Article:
This is a quite readable, and interesting, book by one of the world's leading authorities on geochemistry, earth history, and the early oceans. It covers the evidence gathered over the last several decades (and before) concerning the evolution of Oxygen in Earth's atmosphere. Other popular science accounts on this and related topics have given a more detailed (and maybe misleading?) account of the changes in the Oxygen content of the atmosphere, but Canfield is much more conservative in his acc ...more
Sep 16, 2014 rated it really liked it
كتاب جميل جدا استمتعت به وتعلمت منه كثيرا...لغة الكتاب علمية في الاغلب ولكن الكاتب احيانا يمزج معه الاسلوب الروائي والكوميدي مما يجعلك لاتستطيع التوقف عن المتابعة....
يتحدث الكتاب عن تكون الاوكسجين في الارض عبر العصور....كيف بدات ال ساينو باكتريا بستخدام وانتاج الاكسجين من قبل ٢ ونصف بليار سنة....عوامل وطرق اخرى لانتاج الطاقة كانت موجودة قبل الاوكسجين ولازالت كالسولفات والميتان وايونات الحديد.....كيف يتم الحفاض على مستوى الاوكسجين عن طريق
Negative and positive feedback mechanisms
وستغربت جدا كيف ان
Sep 10, 2018 rated it it was ok
There’s a interesting story to be told about the enabling of life on earth by the creation of an oxygen rich environment in early geological history, but this story gets lost in the unnecessary details of this book. I am constantly irritated by academic writers who spend all sorts of energy and page space writing what good friend of theirs proposed an insignificant detail in an obscure academic journal. Yes, these details are important in your academic field, but the rest of us really don’t want ...more
Jacob Blandford
Feb 01, 2016 rated it liked it
I have been wanting to read this book for awhile and so I had high expectations. It was a good book but it did not live up to my expectations. This book contained great information,much of it new to me, but I did not like the intellectual level it was written to. Canfield said that he was writing it for a broader audience than just scientists and I feel like he accomplished this goal. I just wished it had higher level science.
Mark Moon
I thought this would be a pop-science introduction to geochemistry, but it turned out to have all the technical details I could have ever wanted (and more!). Some of the history-of-geochemistry tangents were of less interest to me, but overall this is a succinct and readable summary of what we know about the history of oxygen on Earth.

I read this as part of my ongoing project of getting to grips with *(big) history.
Jun 21, 2014 rated it did not like it
Purportedly a book written for the masses and including the latest research, Oxygen delivers on the latter but fails abysmally on the former. Only a geochemist could love this book, and most members of the public would find little that is comprehensible. Too bad; I was really looking forward to learning some interesting new information about the formation of the modern atmosphere.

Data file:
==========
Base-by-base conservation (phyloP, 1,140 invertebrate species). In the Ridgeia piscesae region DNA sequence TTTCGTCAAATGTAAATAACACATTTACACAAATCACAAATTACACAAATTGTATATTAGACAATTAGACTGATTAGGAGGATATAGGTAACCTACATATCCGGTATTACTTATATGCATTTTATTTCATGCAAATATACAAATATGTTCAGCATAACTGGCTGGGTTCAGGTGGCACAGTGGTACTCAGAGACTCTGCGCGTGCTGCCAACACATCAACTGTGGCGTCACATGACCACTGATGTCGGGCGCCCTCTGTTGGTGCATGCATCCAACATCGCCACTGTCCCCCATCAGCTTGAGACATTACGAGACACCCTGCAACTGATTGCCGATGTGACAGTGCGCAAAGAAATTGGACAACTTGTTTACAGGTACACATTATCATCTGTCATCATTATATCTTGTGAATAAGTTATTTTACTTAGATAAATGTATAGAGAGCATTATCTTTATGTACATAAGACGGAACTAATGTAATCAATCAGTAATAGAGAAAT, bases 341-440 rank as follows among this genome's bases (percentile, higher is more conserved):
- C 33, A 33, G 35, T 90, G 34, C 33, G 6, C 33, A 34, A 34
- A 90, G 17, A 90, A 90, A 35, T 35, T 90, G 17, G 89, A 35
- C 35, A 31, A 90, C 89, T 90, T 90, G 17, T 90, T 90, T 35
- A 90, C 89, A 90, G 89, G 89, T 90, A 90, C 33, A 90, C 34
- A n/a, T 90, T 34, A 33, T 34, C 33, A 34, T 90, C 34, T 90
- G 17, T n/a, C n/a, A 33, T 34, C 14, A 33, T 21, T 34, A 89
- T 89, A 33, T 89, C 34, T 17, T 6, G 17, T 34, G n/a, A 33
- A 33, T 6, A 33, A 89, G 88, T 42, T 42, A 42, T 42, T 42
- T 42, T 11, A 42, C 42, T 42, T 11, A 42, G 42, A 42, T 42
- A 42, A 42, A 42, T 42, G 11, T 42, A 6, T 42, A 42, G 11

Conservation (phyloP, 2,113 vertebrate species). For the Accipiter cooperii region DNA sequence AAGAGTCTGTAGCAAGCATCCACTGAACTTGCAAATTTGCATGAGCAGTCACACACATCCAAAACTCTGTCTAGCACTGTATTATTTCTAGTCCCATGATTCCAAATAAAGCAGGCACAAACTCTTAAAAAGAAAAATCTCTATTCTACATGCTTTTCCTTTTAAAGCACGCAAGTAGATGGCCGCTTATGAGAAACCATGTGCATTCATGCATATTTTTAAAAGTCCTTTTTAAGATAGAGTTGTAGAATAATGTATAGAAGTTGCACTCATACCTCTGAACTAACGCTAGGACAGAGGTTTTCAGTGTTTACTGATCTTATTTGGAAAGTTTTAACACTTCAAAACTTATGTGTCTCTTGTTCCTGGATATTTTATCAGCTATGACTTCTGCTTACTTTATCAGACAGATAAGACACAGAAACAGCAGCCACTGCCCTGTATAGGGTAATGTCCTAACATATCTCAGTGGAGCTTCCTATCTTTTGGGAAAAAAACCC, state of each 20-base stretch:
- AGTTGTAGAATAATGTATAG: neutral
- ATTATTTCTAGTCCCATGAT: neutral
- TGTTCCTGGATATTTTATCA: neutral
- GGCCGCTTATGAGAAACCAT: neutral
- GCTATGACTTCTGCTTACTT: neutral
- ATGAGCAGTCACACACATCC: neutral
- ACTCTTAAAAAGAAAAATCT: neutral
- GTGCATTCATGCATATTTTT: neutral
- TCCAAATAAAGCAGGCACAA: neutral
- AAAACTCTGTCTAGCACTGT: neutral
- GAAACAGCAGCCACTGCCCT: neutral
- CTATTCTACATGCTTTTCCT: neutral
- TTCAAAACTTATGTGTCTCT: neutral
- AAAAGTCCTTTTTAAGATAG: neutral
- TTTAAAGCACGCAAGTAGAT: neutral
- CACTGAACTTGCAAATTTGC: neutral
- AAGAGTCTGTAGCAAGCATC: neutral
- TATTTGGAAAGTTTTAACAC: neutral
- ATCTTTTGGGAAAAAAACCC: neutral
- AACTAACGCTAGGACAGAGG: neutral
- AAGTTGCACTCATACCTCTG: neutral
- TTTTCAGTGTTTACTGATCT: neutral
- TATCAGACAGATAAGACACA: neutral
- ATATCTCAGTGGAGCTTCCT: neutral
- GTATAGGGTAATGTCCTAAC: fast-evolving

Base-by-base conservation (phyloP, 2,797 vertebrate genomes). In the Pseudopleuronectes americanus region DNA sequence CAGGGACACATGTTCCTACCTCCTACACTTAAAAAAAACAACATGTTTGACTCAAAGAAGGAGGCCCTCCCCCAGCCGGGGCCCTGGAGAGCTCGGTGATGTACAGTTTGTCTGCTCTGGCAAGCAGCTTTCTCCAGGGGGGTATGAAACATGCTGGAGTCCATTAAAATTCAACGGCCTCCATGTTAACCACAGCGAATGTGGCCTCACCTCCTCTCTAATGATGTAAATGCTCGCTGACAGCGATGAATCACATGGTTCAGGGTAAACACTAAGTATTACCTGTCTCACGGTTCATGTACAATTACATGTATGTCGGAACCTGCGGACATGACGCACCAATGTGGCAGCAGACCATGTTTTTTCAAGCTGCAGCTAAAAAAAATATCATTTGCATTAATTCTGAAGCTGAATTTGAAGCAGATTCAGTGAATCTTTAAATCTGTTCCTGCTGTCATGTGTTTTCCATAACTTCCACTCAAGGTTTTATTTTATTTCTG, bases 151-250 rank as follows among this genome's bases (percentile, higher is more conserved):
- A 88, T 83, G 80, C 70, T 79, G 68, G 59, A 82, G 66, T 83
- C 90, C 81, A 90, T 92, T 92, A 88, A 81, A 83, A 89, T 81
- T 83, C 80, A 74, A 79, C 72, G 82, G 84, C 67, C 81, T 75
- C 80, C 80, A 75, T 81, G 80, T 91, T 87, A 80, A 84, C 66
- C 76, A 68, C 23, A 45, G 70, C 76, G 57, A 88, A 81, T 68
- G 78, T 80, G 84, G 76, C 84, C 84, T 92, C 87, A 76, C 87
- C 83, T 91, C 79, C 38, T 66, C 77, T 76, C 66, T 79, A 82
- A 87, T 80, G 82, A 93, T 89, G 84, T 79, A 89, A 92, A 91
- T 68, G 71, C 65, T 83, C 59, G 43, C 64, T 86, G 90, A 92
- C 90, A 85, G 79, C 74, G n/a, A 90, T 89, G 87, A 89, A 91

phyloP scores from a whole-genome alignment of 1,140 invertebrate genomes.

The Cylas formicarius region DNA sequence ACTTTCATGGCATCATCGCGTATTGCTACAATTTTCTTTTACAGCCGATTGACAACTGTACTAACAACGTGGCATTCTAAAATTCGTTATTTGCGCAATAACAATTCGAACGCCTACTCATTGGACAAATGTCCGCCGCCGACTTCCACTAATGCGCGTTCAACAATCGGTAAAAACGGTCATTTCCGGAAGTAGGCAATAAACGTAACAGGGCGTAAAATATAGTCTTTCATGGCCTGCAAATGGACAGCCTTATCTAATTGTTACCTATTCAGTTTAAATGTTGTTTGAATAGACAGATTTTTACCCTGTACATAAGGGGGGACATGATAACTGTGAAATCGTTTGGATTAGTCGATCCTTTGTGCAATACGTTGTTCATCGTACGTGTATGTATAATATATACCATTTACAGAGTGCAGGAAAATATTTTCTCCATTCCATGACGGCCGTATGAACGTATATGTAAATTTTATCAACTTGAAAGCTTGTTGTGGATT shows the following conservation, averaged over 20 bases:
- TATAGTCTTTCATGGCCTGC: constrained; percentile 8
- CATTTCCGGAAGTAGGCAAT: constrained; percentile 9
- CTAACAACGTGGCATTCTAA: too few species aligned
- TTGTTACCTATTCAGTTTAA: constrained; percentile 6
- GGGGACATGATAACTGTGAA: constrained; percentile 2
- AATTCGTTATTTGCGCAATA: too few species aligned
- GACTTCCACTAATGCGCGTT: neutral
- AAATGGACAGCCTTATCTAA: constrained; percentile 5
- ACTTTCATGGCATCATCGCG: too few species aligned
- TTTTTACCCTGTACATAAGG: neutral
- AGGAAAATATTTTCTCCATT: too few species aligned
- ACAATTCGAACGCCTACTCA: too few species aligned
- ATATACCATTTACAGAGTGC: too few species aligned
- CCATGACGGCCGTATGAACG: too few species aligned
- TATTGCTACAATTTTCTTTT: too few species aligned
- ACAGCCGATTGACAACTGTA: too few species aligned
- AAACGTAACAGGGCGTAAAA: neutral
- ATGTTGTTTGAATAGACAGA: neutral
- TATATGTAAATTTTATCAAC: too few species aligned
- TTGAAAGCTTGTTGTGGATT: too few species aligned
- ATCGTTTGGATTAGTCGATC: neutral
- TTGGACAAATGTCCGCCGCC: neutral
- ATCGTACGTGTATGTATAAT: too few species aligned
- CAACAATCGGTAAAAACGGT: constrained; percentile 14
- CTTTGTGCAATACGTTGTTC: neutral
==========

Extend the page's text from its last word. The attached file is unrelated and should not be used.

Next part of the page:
Dec 26, 2014 rated it liked it
Good and worth reading, although difficult at times. It gave me a new perspective on Earth's geological history and how it relates to the development of life. As someone who teaches about photosynthesis I was hoping for a more biochemical point of view (less about rocks.). I had considered having my students read it, but I am leaning against that now. ...more
Science For The People
Featured on Science for the People show #267 on May 30, 2014, during an interview with author Donald Canfield. ...more
Travis Williams
Sep 14, 2015 rated it it was amazing
Shelves: science
Excellent overview of earth history.
Steve Walker
Interesting introduction to one of the hot topics in early planetary geology and biology.
Brandon Cinquepalmi
rated it it was amazing
Aug 03, 2015
rated it really liked it
Jun 19, 2016
Allen Bertram
rated it it was amazing
Dec 27, 2017
Luiz A Martinelli
rated it it was amazing
Mar 05, 2018
Michael West
rated it really liked it
Aug 17, 2014
rated it it was amazing
Feb 25, 2017
rated it really liked it
Mar 11, 2019
Frank Aylward
rated it it was amazing
Dec 20, 2014
Alex Christensen
rated it liked it
Apr 14, 2019
rated it it was ok
Mar 25, 2014
« previous 1 3 4 5 next »
There are no discussion topics on this book yet. Be the first to start one »

Readers also enjoyed

  • The Body: A Guide for Occupants
  • I Contain Multitudes: The Microbes Within Us and a Grander View of Life
  • For All the Tea in China: Espionage, Empire and the Secret Formula for the World's Favourite Drink
  • The Poison Squad: One Chemist's Single-Minded Crusade for Food Safety at the Turn of the Twentieth Century
  • Pandora's Lab: Seven Stories of Science Gone Wrong
  • All Yesterdays: Unique and Speculative Views of Dinosaurs and Other Prehistoric Animals
  • Our Dogs, Ourselves: How We Live with Dogs Now
  • The Battery: How Portable Power Sparked a Technological Revolution
  • Flying Dinosaurs: How Fearsome Reptiles Became Birds
  • The Man Who Touched His Own Heart: True Tales of Science, Surgery, and Mystery
  • Will My Cat Eat My Eyeballs? And other Questions about Dead Bodies
  • End of the Megafauna: The Fate of the World's Hugest, Fiercest, and Strangest Animals
  • Quirk: Brain Science Makes Sense of Your Peculiar Personality
  • Dark Banquet: Blood and the Curious Lives of Blood-Feeding Creatures
  • The Unexpected Truth About Animals: A Menagerie of the Misunderstood
  • The Bad Food Bible: How and Why to Eat Sinfully
  • Beasts: What Animals Can Teach Us About the Origins of Good and Evil
  • Rice: A Global History
See similar books…

Articles featuring this book

Adam Frank is a professor of astrophysics at the University of Rochester and co-founder of NPR’s 13.7: Cosmos and Culture blog and an on-air...
68 likes · 10 comments
“oxygen-evolving complex (OEC),” 0 likes
“photosystem I (PSI) and the other as photosystem II (PSII). They are coupled together in what is commonly called the Z-scheme,” 0 likes
More quotes…